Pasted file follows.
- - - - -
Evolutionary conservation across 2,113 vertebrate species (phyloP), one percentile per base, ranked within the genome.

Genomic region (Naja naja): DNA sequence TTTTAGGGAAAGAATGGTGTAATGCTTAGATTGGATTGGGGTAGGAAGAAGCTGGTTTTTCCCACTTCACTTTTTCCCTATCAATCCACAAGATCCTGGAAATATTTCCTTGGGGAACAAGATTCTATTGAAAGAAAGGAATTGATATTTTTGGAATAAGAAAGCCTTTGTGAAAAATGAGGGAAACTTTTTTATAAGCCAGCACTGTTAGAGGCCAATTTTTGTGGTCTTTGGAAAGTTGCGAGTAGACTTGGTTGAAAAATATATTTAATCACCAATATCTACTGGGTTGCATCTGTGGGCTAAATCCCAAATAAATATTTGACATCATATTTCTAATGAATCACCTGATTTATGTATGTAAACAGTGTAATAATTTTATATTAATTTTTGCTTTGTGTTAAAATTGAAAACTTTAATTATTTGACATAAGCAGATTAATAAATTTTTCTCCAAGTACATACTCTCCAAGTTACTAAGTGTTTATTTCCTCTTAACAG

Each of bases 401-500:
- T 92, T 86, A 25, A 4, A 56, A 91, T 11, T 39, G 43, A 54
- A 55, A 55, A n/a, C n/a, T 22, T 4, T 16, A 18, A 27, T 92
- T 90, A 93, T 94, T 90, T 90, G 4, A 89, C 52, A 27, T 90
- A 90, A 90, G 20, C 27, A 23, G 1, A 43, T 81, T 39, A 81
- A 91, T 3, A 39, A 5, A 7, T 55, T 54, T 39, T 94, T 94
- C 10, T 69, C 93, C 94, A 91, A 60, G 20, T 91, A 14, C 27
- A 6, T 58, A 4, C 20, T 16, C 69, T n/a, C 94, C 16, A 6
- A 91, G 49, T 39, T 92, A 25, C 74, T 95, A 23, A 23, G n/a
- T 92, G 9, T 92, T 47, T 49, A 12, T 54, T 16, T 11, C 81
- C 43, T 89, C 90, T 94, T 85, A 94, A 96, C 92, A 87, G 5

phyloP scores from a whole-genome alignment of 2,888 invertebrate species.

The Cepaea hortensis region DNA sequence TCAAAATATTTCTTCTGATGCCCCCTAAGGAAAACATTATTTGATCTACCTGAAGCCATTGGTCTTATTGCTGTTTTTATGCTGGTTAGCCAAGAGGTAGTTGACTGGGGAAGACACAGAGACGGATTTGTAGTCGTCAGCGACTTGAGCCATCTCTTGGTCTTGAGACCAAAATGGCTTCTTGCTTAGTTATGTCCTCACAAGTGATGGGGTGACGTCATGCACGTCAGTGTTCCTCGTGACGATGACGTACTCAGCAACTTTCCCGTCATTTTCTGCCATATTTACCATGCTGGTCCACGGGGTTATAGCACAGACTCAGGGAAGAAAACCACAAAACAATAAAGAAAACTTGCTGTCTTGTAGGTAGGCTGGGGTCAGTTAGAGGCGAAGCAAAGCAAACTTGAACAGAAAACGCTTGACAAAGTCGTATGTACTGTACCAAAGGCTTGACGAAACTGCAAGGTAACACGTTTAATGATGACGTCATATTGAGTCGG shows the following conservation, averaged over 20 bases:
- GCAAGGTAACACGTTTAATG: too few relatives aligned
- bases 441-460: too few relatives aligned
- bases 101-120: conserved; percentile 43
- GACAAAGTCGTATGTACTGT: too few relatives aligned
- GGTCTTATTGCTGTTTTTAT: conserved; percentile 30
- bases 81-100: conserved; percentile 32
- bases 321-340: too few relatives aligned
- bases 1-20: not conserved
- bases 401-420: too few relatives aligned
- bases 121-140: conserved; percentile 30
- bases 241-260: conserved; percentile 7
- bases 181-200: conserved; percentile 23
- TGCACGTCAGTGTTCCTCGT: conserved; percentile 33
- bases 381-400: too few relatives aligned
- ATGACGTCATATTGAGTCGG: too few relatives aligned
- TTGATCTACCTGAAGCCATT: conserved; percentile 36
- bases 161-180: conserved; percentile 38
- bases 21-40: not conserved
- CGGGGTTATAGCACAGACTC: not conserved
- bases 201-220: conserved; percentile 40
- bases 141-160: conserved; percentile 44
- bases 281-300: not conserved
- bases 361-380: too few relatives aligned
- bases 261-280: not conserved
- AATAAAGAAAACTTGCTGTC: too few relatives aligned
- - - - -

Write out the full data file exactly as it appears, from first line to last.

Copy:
Evolutionary conservation across 2,113 vertebrate species (phyloP), one percentile per base, ranked within the genome.

Genomic region (Naja naja): DNA sequence TTTTAGGGAAAGAATGGTGTAATGCTTAGATTGGATTGGGGTAGGAAGAAGCTGGTTTTTCCCACTTCACTTTTTCCCTATCAATCCACAAGATCCTGGAAATATTTCCTTGGGGAACAAGATTCTATTGAAAGAAAGGAATTGATATTTTTGGAATAAGAAAGCCTTTGTGAAAAATGAGGGAAACTTTTTTATAAGCCAGCACTGTTAGAGGCCAATTTTTGTGGTCTTTGGAAAGTTGCGAGTAGACTTGGTTGAAAAATATATTTAATCACCAATATCTACTGGGTTGCATCTGTGGGCTAAATCCCAAATAAATATTTGACATCATATTTCTAATGAATCACCTGATTTATGTATGTAAACAGTGTAATAATTTTATATTAATTTTTGCTTTGTGTTAAAATTGAAAACTTTAATTATTTGACATAAGCAGATTAATAAATTTTTCTCCAAGTACATACTCTCCAAGTTACTAAGTGTTTATTTCCTCTTAACAG

Each of bases 401-500:
- T 92, T 86, A 25, A 4, A 56, A 91, T 11, T 39, G 43, A 54
- A 55, A 55, A n/a, C n/a, T 22, T 4, T 16, A 18, A 27, T 92
- T 90, A 93, T 94, T 90, T 90, G 4, A 89, C 52, A 27, T 90
- A 90, A 90, G 20, C 27, A 23, G 1, A 43, T 81, T 39, A 81
- A 91, T 3, A 39, A 5, A 7, T 55, T 54, T 39, T 94, T 94
- C 10, T 69, C 93, C 94, A 91, A 60, G 20, T 91, A 14, C 27
- A 6, T 58, A 4, C 20, T 16, C 69, T n/a, C 94, C 16, A 6
- A 91, G 49, T 39, T 92, A 25, C 74, T 95, A 23, A 23, G n/a
- T 92, G 9, T 92, T 47, T 49, A 12, T 54, T 16, T 11, C 81
- C 43, T 89, C 90, T 94, T 85, A 94, A 96, C 92, A 87, G 5

phyloP scores from a whole-genome alignment of 2,888 invertebrate species.

The Cepaea hortensis region DNA sequence TCAAAATATTTCTTCTGATGCCCCCTAAGGAAAACATTATTTGATCTACCTGAAGCCATTGGTCTTATTGCTGTTTTTATGCTGGTTAGCCAAGAGGTAGTTGACTGGGGAAGACACAGAGACGGATTTGTAGTCGTCAGCGACTTGAGCCATCTCTTGGTCTTGAGACCAAAATGGCTTCTTGCTTAGTTATGTCCTCACAAGTGATGGGGTGACGTCATGCACGTCAGTGTTCCTCGTGACGATGACGTACTCAGCAACTTTCCCGTCATTTTCTGCCATATTTACCATGCTGGTCCACGGGGTTATAGCACAGACTCAGGGAAGAAAACCACAAAACAATAAAGAAAACTTGCTGTCTTGTAGGTAGGCTGGGGTCAGTTAGAGGCGAAGCAAAGCAAACTTGAACAGAAAACGCTTGACAAAGTCGTATGTACTGTACCAAAGGCTTGACGAAACTGCAAGGTAACACGTTTAATGATGACGTCATATTGAGTCGG shows the following conservation, averaged over 20 bases:
- GCAAGGTAACACGTTTAATG: too few relatives aligned
- bases 441-460: too few relatives aligned
- bases 101-120: conserved; percentile 43
- GACAAAGTCGTATGTACTGT: too few relatives aligned
- GGTCTTATTGCTGTTTTTAT: conserved; percentile 30
- bases 81-100: conserved; percentile 32
- bases 321-340: too few relatives aligned
- bases 1-20: not conserved
- bases 401-420: too few relatives aligned
- bases 121-140: conserved; percentile 30
- bases 241-260: conserved; percentile 7
- bases 181-200: conserved; percentile 23
- TGCACGTCAGTGTTCCTCGT: conserved; percentile 33
- bases 381-400: too few relatives aligned
- ATGACGTCATATTGAGTCGG: too few relatives aligned
- TTGATCTACCTGAAGCCATT: conserved; percentile 36
- bases 161-180: conserved; percentile 38
- bases 21-40: not conserved
- CGGGGTTATAGCACAGACTC: not conserved
- bases 201-220: conserved; percentile 40
- bases 141-160: conserved; percentile 44
- bases 281-300: not conserved
- bases 361-380: too few relatives aligned
- bases 261-280: not conserved
- AATAAAGAAAACTTGCTGTC: too few relatives aligned